The University of Michigan’s Sexual Assault Prevention and Awareness Center and the Title IX Project held a presentation Friday at the SAPAC Office to educate and mobilize students and faculty to provide public input on the new Title IX regulations proposed by the Trump administration.

The Title IX Project is a research project at the University, started in Fall 2014, in which graduate and undergraduate student researchers analyze at how universities across the country are responding to and interpreting Title IX policies. The presentation was delivered to inform the audience of the opportunity to leave comments for the Department of Education and the potential consequences of legalizing the new proposals.

Currently, the Department of Education is considering public input on these regulations in what is called a “notice and comment period.” The Department of Education is required to respond to every comment. Well-informed and data-driven comments were encouraged by Kamaria Porter, Title IX graduate research supervisor and doctoral candidate in Higher Education, who helped lead the presentation. Currently, there are approximately 50,000 comments submitted.

The Title IX Project research predicts passing all new regulations would have a negative effect on survivors’ reporting ability and psychological health. Porter started her presentation by highlighting the protective regulation rollbacks in the new proposals of Secretary of Education Betsy DeVos. Porter touched on was the inability for student survivors to report off-campus incidents.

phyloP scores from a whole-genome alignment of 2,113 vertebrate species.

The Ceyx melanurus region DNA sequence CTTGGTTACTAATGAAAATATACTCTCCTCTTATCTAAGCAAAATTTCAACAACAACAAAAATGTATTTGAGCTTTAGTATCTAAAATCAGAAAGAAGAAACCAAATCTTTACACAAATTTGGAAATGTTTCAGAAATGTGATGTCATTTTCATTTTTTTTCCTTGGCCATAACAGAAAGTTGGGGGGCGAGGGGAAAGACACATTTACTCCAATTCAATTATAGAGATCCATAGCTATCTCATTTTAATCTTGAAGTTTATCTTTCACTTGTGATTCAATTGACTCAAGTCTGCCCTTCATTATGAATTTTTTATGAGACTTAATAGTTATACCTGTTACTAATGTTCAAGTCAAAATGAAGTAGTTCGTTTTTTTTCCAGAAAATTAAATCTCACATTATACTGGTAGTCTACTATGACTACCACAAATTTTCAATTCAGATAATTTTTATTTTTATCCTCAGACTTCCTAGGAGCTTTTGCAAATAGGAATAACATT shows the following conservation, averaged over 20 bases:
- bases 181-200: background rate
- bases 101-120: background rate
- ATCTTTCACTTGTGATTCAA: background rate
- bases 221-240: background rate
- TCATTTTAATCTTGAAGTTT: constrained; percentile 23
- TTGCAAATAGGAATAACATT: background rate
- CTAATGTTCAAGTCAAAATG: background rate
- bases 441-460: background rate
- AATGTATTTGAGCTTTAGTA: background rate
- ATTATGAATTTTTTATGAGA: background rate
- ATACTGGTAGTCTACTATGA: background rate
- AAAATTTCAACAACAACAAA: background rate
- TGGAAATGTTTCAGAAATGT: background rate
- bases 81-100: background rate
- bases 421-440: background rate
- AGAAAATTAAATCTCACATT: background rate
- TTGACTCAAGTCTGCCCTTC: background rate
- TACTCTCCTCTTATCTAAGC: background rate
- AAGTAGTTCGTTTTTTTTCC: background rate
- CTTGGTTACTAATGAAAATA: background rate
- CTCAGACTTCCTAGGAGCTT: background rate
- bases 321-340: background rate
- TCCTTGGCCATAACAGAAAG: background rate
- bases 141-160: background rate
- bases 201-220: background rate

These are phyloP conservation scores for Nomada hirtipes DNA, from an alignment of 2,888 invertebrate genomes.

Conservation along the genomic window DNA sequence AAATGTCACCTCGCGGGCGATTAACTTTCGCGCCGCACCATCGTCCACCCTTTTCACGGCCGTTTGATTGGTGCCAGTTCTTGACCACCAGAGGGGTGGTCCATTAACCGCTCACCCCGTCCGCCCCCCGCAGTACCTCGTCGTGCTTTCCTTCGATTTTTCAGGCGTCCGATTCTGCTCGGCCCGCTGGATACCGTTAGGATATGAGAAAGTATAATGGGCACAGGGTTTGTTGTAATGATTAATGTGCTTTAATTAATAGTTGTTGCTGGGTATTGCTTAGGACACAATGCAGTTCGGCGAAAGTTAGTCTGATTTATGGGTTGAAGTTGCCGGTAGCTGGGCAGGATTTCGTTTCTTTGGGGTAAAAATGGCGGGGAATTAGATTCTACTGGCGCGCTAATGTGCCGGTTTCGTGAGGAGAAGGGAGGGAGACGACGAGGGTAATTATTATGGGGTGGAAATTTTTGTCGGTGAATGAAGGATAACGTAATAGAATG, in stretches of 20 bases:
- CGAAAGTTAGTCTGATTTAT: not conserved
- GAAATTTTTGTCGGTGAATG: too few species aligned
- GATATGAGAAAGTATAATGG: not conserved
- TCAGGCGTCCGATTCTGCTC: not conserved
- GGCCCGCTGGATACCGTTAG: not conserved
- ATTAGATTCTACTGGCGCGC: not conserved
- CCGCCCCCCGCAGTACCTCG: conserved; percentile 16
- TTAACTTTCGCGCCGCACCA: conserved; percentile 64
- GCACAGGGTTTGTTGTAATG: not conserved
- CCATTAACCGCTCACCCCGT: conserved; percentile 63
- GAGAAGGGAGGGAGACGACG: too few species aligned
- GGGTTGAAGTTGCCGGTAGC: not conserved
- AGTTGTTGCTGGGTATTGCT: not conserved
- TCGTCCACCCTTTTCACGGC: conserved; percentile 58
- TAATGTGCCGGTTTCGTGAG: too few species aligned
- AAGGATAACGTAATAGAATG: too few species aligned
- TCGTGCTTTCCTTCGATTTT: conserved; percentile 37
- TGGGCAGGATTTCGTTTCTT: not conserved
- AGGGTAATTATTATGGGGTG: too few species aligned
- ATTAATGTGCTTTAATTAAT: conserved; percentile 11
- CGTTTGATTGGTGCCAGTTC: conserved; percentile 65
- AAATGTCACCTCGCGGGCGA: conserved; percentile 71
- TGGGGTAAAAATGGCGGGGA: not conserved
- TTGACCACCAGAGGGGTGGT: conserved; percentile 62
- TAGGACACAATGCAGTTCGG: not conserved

“One of the first issues is changing what can be investigated,” Porter said. “Currently any incident that occurs on-campus or off-campus amongst students that attend the University can be reported and investigated.”

According to the 2015 University of Michigan Climate Survey, undergraduate students reported 79.6 percent of sexual misconduct did not occur on campus and graduate students reported 94.6 percent of misconduct did not occur on campus.

Other topics the presentation covered included the Trump administration removal of Title IX’s protection of transgender students, a stricter definition of what is required to be investigated and a required cross-examination of the accuser and accused. Porter said she was concerned the cross-examination would become the most important piece of the investigation when determining the case’s decision.

“So, cross-examination becomes the key piece of consideration in the case, and that is dramatically different from what is done now,” Porter said.

LSA senior Kiki Martin has been working on the Title IX Project since May 2017 and explained how victim blaming is currently one of the most pervasive issues on college campuses. The Title IX Project claims victim-blaming language occurs in the new regulations.

“Reporting sexual assault can already be a traumatic experience, where survivors have to relive and retell their experience,” Martin said. “So often, when survivors get the courage to come forward, they are told they are lying, asked how much they had to drink, what they were wearing, which as we know are not actual factors of sexual assault.”

SAPAC Associate Director Anne Huhman encouraged students and faculty to write letters to the Department of Education. She emphasized how a single comment can make a drastic change in laws affecting all students.

“One person can make a difference. It’s easy to think that you won’t, but everyone’s voice matters,” Huhman said. “We need to share this knowledge with the people at the Department of Education who can make tangible change, and by doing this we are bringing power to the masses and allowing all identities to be heard.”

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